At first, we think this parade is connected to a crime committed in the next scene, in which Anna has her handbag snatched. A young couple (Lilith Stangenberg and Adrian Lemande) pursue the man, who is in fact the bespectacled Adrian. After a vigorous chase, he is cornered in an alley. The young woman asks Adrian to throw the bag. Her partner appears behind her. Adrian complies. ‘Now, get lost,’ the young woman tells him. Anna is pleased to get her bag back, though her purse is gone, as she commiserates with her landlord, Michel (Udo Kier). We next see her in a dubbing theatre, working next to a man her age. They are recording a scene of ripening passion. The first take is a little stiff. The director asks the two actors to try again. When the male actor puts his hand on Anna’s knee, she is appalled, complains that he is perverted and abandons the microphone. Her outrage is a source of laughter.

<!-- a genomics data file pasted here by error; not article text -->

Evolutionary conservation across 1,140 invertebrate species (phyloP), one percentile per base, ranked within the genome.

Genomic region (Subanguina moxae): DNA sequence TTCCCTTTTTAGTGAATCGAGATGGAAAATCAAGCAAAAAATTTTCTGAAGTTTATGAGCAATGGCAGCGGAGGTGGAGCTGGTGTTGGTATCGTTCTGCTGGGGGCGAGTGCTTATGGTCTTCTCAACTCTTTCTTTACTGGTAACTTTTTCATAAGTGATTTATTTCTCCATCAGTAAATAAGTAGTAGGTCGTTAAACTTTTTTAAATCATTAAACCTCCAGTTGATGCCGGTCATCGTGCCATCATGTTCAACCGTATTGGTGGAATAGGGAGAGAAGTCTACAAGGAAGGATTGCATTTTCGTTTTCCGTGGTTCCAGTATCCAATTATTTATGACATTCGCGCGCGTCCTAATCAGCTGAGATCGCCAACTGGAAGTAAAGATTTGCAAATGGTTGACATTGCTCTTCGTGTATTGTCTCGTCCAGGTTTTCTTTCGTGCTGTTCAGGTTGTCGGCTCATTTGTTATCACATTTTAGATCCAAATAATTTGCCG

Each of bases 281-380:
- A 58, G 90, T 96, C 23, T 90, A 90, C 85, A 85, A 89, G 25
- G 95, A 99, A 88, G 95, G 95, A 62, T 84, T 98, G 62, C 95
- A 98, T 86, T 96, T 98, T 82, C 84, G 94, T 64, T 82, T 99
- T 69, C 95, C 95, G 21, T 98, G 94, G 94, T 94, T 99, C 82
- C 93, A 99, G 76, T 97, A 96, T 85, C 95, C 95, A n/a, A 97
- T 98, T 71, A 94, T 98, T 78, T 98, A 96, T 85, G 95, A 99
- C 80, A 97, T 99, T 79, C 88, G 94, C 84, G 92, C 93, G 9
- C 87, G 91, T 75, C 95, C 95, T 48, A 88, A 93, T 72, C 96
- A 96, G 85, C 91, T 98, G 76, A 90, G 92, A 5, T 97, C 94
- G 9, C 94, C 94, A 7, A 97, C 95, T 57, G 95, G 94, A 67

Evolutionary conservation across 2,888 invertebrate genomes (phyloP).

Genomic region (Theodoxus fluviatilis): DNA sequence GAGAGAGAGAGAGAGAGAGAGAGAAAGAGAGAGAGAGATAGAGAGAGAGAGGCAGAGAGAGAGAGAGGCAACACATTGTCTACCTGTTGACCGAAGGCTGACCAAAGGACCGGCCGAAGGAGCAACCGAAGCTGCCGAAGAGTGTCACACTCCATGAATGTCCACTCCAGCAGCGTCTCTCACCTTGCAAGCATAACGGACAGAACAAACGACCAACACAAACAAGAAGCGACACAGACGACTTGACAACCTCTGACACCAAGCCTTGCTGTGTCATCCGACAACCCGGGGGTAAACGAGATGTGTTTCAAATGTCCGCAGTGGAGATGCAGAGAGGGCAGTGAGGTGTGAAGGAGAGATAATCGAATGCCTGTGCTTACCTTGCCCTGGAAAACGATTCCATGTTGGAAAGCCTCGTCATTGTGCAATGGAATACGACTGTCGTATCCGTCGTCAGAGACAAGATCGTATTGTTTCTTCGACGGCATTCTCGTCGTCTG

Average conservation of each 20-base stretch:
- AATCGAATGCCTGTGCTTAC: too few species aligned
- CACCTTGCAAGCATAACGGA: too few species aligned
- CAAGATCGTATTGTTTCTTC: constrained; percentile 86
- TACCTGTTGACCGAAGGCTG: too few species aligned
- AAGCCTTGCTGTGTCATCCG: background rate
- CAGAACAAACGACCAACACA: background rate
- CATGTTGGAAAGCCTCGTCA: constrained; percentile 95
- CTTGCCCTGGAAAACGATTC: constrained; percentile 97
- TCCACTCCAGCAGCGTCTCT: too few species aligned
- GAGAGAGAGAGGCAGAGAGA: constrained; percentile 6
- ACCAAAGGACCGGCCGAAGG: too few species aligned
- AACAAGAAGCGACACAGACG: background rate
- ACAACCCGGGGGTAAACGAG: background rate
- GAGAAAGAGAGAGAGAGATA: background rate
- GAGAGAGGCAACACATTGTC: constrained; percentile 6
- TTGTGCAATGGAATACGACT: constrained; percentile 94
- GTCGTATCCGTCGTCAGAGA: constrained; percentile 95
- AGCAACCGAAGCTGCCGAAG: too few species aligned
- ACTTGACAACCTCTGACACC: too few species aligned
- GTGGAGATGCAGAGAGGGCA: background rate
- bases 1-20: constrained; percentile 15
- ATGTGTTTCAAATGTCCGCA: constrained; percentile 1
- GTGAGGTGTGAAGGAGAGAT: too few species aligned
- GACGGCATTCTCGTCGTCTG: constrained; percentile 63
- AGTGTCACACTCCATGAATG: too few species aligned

Anna is asked by her agent to help a young man from a disadvantaged background with his speech. Initially reluctant – she does not consider herself a teacher – she agrees. Later, Adrian arrives at her Berlin apartment building, helpfully directed by Michel as he climbs the stairs.
The first session goes surprisingly well. Anna throws herself into pronunciation, beginning with ‘Aha’. It is clear that giving instruction brings her to life, rather like an ageing choreographer coaxing a young ballerina into dancing Swan Lake. Only Adrian has to perform a few lines. At one point, Anna crooks her arm as if holding an imaginary bow just before releasing an arrow. She encourages Adrian to do the same. Two hours pass very quickly, as noted first in Anna’s voiceover and then in dialogue. At no point is the bag theft discussed. Adrian recognises Anna, but she does not remember him.